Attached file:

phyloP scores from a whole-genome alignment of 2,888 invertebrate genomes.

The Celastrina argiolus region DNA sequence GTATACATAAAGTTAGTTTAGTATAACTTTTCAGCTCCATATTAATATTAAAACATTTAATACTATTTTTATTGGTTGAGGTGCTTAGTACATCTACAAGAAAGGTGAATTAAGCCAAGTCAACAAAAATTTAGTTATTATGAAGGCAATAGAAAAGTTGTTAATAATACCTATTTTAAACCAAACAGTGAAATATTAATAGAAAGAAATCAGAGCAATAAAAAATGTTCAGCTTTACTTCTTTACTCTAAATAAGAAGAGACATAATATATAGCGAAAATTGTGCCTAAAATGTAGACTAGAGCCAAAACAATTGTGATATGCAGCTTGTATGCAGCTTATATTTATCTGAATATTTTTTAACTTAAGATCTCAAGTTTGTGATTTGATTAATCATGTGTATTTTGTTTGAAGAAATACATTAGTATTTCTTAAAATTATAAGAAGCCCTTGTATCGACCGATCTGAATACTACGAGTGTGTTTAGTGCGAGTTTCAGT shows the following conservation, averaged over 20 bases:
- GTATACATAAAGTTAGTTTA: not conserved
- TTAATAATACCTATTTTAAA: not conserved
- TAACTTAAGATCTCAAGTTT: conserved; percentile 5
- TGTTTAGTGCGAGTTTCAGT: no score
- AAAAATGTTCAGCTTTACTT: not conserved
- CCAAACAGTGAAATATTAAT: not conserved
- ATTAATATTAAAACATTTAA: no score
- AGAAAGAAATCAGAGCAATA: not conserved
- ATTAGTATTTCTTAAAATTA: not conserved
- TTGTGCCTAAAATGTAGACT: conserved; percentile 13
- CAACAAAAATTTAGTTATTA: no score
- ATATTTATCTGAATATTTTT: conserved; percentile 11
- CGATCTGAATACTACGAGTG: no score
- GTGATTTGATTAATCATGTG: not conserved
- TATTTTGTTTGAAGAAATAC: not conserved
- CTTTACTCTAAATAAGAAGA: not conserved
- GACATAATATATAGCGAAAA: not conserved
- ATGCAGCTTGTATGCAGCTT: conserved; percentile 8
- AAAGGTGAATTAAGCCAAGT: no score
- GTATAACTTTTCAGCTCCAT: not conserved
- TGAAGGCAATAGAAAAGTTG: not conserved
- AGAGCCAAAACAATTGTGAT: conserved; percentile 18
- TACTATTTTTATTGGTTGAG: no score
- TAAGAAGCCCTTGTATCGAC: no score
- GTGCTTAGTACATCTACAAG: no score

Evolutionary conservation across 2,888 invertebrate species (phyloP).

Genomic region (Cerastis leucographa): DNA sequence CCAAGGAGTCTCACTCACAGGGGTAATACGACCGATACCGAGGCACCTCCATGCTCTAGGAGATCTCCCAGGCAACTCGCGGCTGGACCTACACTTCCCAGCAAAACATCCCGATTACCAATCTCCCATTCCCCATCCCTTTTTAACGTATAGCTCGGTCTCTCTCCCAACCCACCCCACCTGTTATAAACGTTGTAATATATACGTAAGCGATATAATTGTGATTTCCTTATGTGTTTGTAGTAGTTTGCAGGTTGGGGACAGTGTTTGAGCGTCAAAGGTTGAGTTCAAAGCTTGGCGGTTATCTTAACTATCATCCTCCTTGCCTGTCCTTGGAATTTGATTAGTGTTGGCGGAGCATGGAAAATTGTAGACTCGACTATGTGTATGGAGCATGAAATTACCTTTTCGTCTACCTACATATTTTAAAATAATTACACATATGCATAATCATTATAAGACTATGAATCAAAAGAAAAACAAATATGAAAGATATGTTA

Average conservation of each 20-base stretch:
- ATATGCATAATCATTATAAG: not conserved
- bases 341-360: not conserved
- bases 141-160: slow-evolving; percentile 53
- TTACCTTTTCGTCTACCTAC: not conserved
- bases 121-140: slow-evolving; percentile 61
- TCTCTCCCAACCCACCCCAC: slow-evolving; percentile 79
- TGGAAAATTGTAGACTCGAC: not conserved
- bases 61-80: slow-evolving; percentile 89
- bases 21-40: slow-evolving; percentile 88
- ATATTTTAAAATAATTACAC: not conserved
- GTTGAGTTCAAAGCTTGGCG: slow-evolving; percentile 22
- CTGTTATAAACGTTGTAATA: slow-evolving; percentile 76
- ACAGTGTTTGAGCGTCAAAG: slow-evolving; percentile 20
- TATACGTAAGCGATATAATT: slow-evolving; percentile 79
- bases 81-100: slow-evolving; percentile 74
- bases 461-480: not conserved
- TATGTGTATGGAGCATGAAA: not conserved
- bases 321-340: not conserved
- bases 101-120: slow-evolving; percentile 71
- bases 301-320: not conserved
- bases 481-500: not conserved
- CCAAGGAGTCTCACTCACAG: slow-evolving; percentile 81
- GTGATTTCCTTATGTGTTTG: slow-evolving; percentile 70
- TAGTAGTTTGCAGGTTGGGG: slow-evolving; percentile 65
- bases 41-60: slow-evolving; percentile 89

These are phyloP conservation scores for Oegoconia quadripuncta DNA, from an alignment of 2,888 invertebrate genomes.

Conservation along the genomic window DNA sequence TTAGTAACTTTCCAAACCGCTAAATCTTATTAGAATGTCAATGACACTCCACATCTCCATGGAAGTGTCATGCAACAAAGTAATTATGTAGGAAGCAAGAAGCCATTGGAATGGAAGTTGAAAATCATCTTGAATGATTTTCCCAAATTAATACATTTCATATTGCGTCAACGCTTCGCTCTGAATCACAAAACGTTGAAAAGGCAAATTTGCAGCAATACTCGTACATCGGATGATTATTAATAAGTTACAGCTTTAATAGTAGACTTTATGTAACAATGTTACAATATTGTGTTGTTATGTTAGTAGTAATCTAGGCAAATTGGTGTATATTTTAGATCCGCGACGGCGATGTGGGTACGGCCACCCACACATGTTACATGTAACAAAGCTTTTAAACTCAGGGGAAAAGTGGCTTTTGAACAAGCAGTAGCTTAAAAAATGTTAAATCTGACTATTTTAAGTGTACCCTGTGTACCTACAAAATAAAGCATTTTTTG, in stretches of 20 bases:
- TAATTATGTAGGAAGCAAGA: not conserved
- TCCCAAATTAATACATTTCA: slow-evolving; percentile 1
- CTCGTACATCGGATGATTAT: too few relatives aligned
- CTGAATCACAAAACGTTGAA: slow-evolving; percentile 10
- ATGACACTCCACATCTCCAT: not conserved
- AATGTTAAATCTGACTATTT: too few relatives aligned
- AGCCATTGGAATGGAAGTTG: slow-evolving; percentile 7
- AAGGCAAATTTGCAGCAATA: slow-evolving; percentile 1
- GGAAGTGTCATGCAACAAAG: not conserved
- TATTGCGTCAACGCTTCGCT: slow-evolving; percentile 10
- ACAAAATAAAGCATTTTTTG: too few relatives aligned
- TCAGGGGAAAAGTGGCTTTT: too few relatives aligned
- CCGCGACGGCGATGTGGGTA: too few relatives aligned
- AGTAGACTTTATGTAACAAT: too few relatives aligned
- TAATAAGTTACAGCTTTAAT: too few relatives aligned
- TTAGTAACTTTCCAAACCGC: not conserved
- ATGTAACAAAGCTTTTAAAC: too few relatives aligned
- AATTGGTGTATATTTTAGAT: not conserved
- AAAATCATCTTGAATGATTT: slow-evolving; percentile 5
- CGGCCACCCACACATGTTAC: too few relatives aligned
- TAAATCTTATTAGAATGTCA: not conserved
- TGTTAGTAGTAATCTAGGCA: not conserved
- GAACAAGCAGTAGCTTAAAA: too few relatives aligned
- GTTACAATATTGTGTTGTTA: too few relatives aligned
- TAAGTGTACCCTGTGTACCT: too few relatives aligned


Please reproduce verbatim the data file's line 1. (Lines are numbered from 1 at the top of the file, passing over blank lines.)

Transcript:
phyloP scores from a whole-genome alignment of 2,888 invertebrate genomes.